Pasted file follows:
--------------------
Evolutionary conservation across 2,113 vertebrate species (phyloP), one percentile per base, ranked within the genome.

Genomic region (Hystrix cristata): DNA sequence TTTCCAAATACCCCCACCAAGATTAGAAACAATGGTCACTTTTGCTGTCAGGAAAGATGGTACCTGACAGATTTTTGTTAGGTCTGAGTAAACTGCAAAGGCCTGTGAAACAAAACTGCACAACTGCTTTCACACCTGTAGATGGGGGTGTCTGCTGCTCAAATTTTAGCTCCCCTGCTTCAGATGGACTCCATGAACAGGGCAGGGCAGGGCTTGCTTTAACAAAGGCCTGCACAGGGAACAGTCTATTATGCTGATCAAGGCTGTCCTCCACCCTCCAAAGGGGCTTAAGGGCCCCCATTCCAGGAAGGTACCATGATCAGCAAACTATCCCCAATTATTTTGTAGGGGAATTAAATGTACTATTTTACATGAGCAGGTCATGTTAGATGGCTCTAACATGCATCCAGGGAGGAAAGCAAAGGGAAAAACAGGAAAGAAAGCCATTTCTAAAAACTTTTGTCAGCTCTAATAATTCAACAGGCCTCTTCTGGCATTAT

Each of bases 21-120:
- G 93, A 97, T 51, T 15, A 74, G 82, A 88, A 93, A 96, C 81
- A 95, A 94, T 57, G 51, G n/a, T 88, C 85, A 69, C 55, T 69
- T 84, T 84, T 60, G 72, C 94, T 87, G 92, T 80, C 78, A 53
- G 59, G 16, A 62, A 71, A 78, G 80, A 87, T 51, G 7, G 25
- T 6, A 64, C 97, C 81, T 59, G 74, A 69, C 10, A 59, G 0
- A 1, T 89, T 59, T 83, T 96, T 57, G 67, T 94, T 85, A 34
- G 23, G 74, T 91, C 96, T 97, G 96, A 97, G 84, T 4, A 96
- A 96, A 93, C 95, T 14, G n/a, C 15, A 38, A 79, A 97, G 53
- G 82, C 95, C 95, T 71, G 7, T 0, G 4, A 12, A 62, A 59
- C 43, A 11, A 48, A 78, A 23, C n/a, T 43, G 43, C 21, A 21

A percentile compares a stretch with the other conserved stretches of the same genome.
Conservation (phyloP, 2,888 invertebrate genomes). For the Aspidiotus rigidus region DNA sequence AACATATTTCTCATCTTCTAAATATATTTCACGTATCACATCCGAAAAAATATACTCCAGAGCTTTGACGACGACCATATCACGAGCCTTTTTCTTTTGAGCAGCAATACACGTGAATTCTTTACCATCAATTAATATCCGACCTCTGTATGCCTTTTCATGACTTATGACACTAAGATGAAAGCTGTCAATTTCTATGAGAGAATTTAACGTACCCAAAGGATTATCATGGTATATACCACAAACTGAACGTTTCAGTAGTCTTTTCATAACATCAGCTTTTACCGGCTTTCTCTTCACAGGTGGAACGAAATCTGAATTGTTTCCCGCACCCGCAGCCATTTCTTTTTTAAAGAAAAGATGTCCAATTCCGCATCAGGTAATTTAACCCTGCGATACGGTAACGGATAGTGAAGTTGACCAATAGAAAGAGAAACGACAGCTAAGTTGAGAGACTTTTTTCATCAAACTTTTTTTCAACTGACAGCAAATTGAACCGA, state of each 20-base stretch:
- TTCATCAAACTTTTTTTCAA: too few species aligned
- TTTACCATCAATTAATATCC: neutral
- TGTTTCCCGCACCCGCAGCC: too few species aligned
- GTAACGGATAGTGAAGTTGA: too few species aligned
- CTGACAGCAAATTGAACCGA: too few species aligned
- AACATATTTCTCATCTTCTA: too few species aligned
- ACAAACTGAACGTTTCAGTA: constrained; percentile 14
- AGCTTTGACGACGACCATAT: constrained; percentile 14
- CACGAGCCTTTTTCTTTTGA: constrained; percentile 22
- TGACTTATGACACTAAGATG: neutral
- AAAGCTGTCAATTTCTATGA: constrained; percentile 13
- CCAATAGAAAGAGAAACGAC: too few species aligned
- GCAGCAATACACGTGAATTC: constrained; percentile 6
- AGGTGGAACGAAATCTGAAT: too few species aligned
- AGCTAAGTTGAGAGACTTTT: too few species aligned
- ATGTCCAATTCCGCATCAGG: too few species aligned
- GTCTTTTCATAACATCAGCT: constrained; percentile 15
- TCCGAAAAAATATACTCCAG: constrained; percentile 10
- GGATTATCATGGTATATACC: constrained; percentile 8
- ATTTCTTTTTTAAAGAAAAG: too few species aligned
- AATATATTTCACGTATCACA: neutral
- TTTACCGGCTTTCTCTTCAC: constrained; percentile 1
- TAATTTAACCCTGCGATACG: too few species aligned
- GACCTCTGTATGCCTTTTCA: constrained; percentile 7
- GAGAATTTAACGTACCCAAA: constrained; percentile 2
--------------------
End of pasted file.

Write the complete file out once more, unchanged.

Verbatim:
Evolutionary conservation across 2,113 vertebrate species (phyloP), one percentile per base, ranked within the genome.

Genomic region (Hystrix cristata): DNA sequence TTTCCAAATACCCCCACCAAGATTAGAAACAATGGTCACTTTTGCTGTCAGGAAAGATGGTACCTGACAGATTTTTGTTAGGTCTGAGTAAACTGCAAAGGCCTGTGAAACAAAACTGCACAACTGCTTTCACACCTGTAGATGGGGGTGTCTGCTGCTCAAATTTTAGCTCCCCTGCTTCAGATGGACTCCATGAACAGGGCAGGGCAGGGCTTGCTTTAACAAAGGCCTGCACAGGGAACAGTCTATTATGCTGATCAAGGCTGTCCTCCACCCTCCAAAGGGGCTTAAGGGCCCCCATTCCAGGAAGGTACCATGATCAGCAAACTATCCCCAATTATTTTGTAGGGGAATTAAATGTACTATTTTACATGAGCAGGTCATGTTAGATGGCTCTAACATGCATCCAGGGAGGAAAGCAAAGGGAAAAACAGGAAAGAAAGCCATTTCTAAAAACTTTTGTCAGCTCTAATAATTCAACAGGCCTCTTCTGGCATTAT

Each of bases 21-120:
- G 93, A 97, T 51, T 15, A 74, G 82, A 88, A 93, A 96, C 81
- A 95, A 94, T 57, G 51, G n/a, T 88, C 85, A 69, C 55, T 69
- T 84, T 84, T 60, G 72, C 94, T 87, G 92, T 80, C 78, A 53
- G 59, G 16, A 62, A 71, A 78, G 80, A 87, T 51, G 7, G 25
- T 6, A 64, C 97, C 81, T 59, G 74, A 69, C 10, A 59, G 0
- A 1, T 89, T 59, T 83, T 96, T 57, G 67, T 94, T 85, A 34
- G 23, G 74, T 91, C 96, T 97, G 96, A 97, G 84, T 4, A 96
- A 96, A 93, C 95, T 14, G n/a, C 15, A 38, A 79, A 97, G 53
- G 82, C 95, C 95, T 71, G 7, T 0, G 4, A 12, A 62, A 59
- C 43, A 11, A 48, A 78, A 23, C n/a, T 43, G 43, C 21, A 21

A percentile compares a stretch with the other conserved stretches of the same genome.
Conservation (phyloP, 2,888 invertebrate genomes). For the Aspidiotus rigidus region DNA sequence AACATATTTCTCATCTTCTAAATATATTTCACGTATCACATCCGAAAAAATATACTCCAGAGCTTTGACGACGACCATATCACGAGCCTTTTTCTTTTGAGCAGCAATACACGTGAATTCTTTACCATCAATTAATATCCGACCTCTGTATGCCTTTTCATGACTTATGACACTAAGATGAAAGCTGTCAATTTCTATGAGAGAATTTAACGTACCCAAAGGATTATCATGGTATATACCACAAACTGAACGTTTCAGTAGTCTTTTCATAACATCAGCTTTTACCGGCTTTCTCTTCACAGGTGGAACGAAATCTGAATTGTTTCCCGCACCCGCAGCCATTTCTTTTTTAAAGAAAAGATGTCCAATTCCGCATCAGGTAATTTAACCCTGCGATACGGTAACGGATAGTGAAGTTGACCAATAGAAAGAGAAACGACAGCTAAGTTGAGAGACTTTTTTCATCAAACTTTTTTTCAACTGACAGCAAATTGAACCGA, state of each 20-base stretch:
- TTCATCAAACTTTTTTTCAA: too few species aligned
- TTTACCATCAATTAATATCC: neutral
- TGTTTCCCGCACCCGCAGCC: too few species aligned
- GTAACGGATAGTGAAGTTGA: too few species aligned
- CTGACAGCAAATTGAACCGA: too few species aligned
- AACATATTTCTCATCTTCTA: too few species aligned
- ACAAACTGAACGTTTCAGTA: constrained; percentile 14
- AGCTTTGACGACGACCATAT: constrained; percentile 14
- CACGAGCCTTTTTCTTTTGA: constrained; percentile 22
- TGACTTATGACACTAAGATG: neutral
- AAAGCTGTCAATTTCTATGA: constrained; percentile 13
- CCAATAGAAAGAGAAACGAC: too few species aligned
- GCAGCAATACACGTGAATTC: constrained; percentile 6
- AGGTGGAACGAAATCTGAAT: too few species aligned
- AGCTAAGTTGAGAGACTTTT: too few species aligned
- ATGTCCAATTCCGCATCAGG: too few species aligned
- GTCTTTTCATAACATCAGCT: constrained; percentile 15
- TCCGAAAAAATATACTCCAG: constrained; percentile 10
- GGATTATCATGGTATATACC: constrained; percentile 8
- ATTTCTTTTTTAAAGAAAAG: too few species aligned
- AATATATTTCACGTATCACA: neutral
- TTTACCGGCTTTCTCTTCAC: constrained; percentile 1
- TAATTTAACCCTGCGATACG: too few species aligned
- GACCTCTGTATGCCTTTTCA: constrained; percentile 7
- GAGAATTTAACGTACCCAAA: constrained; percentile 2